My mother's side of the family fell apart a year ago, while my grandmother was dying.
My mom lives in the city and her car broke down. My aunt was living with my grandmother, who was quickly losing her mind due to a brain tumor. They've never really been a family of huggers, anyway.
I had just had a baby when the news broke.
My grandmother had been feeling confused. She got lost driving to the grocery store. She was awake all night with disconnected anxiety. My sister knew it was the cancer taking over her brain.
"She's fine," I said. "She's probably just foggy from her pain pills."
Those pain pills.
I took so many pain pills as a young person.
I can taste them, feel my gorge rising seven years later in an effort to keep the memory down.
Kurt had to leave early on Sunday mornings. We were newly dating and it was winter. We had spent all weekend swallowing pills and we woke up with sickness in our bellies. Kurt had a job and very few expenses. We went grocery shopping at three in the morning and bought individual ice cream cups and candy and slushees from the gas station. We were kids.
We were bad.
He spent all morning throwing up. The pile of pills we bought from some deviant, redneck pharmacy assistant on the night shift... we were down to fourteen.
"I won't be able to swallow them," he said.
"You just have to keep them down until they kick in," I said. "And then you won't be sick anymore."
We bit them in half. He ended up throwing his up, anyway. We spent our last few hours together huddled together on my beaten up foam couch watching a DVD Napoleon Dynamite on repeat. A blanket over our shoulders, I was naked and stoned. We ate frozen lemonade popsicles. I wouldn't allow myself to miss him until he was gone.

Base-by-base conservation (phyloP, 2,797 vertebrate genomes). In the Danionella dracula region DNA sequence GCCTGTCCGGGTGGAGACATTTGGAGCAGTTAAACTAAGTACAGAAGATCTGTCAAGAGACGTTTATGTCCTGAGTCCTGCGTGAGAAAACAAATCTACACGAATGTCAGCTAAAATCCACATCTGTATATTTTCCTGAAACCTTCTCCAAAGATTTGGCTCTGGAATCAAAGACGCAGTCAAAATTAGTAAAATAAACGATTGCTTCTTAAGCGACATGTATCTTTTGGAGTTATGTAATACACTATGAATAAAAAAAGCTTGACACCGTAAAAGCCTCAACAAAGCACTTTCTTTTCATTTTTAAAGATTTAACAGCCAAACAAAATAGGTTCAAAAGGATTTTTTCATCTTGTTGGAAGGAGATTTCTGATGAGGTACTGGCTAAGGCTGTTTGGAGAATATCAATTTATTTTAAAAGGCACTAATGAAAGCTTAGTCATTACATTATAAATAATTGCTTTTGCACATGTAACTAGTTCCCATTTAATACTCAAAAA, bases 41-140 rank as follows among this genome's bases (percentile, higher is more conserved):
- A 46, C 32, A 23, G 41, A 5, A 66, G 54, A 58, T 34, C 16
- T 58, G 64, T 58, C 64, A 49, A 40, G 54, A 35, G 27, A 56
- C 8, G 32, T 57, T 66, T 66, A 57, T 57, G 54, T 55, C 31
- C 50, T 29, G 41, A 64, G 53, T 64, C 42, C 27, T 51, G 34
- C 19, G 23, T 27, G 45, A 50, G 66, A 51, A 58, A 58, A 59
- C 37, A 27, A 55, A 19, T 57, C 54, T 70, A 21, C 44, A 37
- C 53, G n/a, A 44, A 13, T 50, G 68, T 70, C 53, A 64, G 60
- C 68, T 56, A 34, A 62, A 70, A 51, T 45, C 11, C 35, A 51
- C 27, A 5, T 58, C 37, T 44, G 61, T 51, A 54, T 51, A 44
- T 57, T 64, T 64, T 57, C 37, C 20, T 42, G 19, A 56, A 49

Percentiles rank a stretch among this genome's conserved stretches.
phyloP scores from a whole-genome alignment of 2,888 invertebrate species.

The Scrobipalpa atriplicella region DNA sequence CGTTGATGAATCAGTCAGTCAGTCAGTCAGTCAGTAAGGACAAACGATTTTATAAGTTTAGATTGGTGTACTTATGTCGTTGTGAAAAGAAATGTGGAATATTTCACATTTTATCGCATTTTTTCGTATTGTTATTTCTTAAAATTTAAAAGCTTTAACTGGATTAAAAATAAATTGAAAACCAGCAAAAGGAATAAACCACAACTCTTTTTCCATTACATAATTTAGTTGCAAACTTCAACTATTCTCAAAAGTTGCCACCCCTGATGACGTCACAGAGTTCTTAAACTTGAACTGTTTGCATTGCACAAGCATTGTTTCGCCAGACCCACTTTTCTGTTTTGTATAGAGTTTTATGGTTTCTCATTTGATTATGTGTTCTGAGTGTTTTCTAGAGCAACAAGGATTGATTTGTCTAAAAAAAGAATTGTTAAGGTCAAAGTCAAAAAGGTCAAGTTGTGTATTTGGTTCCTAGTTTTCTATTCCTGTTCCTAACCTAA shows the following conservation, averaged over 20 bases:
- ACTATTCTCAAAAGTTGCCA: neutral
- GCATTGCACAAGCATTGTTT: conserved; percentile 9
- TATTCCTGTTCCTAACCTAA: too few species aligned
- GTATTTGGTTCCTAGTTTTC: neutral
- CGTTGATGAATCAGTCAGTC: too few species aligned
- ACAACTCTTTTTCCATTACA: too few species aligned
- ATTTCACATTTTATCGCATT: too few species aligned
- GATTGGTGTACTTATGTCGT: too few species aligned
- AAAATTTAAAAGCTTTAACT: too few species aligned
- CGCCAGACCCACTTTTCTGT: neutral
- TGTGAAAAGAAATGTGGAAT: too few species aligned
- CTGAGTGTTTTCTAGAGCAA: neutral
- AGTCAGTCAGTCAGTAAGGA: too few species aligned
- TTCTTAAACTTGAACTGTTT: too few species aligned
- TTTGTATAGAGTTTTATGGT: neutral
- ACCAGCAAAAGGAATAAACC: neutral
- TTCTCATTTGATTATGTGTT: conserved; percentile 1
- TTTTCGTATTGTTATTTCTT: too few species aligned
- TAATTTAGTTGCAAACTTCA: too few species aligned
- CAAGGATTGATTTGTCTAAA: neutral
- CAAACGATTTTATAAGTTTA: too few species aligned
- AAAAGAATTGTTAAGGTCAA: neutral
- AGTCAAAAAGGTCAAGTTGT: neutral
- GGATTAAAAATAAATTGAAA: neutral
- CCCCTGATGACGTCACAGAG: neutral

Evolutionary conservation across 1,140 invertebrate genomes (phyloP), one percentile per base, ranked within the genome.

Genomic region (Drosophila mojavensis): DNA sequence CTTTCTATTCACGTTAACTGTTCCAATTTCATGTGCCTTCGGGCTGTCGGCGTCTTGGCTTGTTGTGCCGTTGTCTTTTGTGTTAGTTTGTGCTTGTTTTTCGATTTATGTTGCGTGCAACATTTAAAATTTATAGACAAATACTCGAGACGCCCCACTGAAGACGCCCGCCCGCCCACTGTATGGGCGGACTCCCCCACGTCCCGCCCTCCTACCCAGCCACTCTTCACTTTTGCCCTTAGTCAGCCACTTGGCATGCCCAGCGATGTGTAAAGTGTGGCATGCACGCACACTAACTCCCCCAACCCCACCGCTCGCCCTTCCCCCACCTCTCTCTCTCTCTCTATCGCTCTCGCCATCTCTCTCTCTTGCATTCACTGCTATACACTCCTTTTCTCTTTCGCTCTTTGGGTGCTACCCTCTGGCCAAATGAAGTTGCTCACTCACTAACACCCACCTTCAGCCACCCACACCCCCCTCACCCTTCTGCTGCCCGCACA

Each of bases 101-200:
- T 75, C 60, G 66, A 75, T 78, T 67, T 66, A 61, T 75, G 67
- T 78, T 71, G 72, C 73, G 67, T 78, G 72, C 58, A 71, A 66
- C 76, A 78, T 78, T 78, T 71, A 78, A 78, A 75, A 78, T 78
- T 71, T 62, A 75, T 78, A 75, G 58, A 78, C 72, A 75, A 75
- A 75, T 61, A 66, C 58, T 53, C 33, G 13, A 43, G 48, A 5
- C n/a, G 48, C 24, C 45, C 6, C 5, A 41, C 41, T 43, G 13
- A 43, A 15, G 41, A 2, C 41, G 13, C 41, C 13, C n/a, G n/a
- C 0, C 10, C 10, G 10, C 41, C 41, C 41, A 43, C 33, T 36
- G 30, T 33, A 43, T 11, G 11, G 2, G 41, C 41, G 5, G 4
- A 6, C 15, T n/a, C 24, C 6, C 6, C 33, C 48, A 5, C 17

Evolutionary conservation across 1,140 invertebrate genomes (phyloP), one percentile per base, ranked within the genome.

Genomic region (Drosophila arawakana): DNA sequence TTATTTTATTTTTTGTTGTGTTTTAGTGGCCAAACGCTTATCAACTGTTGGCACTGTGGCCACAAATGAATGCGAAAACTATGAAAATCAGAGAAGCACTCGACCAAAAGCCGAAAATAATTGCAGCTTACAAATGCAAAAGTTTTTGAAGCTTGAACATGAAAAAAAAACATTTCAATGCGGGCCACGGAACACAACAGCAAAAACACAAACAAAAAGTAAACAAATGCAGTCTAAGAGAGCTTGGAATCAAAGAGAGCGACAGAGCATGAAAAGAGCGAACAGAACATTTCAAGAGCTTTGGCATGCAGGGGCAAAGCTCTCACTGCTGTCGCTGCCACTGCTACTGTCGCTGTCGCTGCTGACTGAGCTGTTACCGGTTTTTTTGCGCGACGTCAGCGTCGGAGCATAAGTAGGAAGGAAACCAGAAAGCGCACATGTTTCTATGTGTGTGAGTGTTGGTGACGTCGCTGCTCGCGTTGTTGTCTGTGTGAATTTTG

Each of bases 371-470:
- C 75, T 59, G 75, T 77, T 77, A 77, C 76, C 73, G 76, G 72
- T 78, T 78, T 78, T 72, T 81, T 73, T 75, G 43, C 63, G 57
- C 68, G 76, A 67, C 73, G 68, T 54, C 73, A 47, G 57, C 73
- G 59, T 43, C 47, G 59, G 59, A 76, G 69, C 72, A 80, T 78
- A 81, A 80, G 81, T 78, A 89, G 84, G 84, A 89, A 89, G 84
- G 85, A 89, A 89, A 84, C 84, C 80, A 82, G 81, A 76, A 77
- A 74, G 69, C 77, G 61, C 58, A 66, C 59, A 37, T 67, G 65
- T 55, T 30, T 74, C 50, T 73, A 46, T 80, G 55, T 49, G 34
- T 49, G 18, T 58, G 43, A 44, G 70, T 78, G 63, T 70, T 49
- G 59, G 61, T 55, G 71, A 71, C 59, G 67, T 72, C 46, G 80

By the winter of last year, I'd been clean and healthy for five years. We had two little girls. My aunt hated my mother and the rest of their siblings fell down around them like dominoes. My grandmother lay in a hospital bed in the living room. Sometimes she talked to people who weren't there.
Once, she peered over the edge of her blankets and looking into the soft light of the drawn curtains and said, "What are you doing here?"
"I'm here until four, Grace," the hospice nurse said.
"Not you," my grandmother said.
When she held your hand, she remarked over and over again how warm you were. She was always cold. She plucked at her nightgown with her fingertips and started sleeping all the time.
I had a newborn baby. I couldn't even be sad.
I was watching somebody die. My cousin was mad at my mom and my sister was mad at my aunts. My Aunt Debbie didn't visit often enough and my mom wasn't supportive enough. My Aunt Pea's life was falling apart anyway. They were all falling apart. Years and years of unraveling, and suddenly there was something happening that couldn't be denied. Their mother was dying, and nobody had had a good life. There was nothing left to do but to crush what was left.
My baby slept a lot. She slept so much that I called the doctor, worried that something was wrong. "You're just lucky," the nurse told me over the phone. "Lots of people call here panicking because their baby won't sleep at all."
When Baby Louise was awake, she nestled sweetly against my bare throat. She sought out the soft places of my body. If I moved even a few feel away from her, she cried for me, so I held her always. I kept her warm.
It is cold between waking and sleeping.
It is cold between living and dying.
Things won't be put back together. The anniversary of her funeral is Christmas Eve. My mother cried on Christmas morning and everything was beautiful. Scouty wrote Kurt a letter that brought tears to his eyes. Louisey walks, now. She says a hundred words each day.
Everything was beautiful.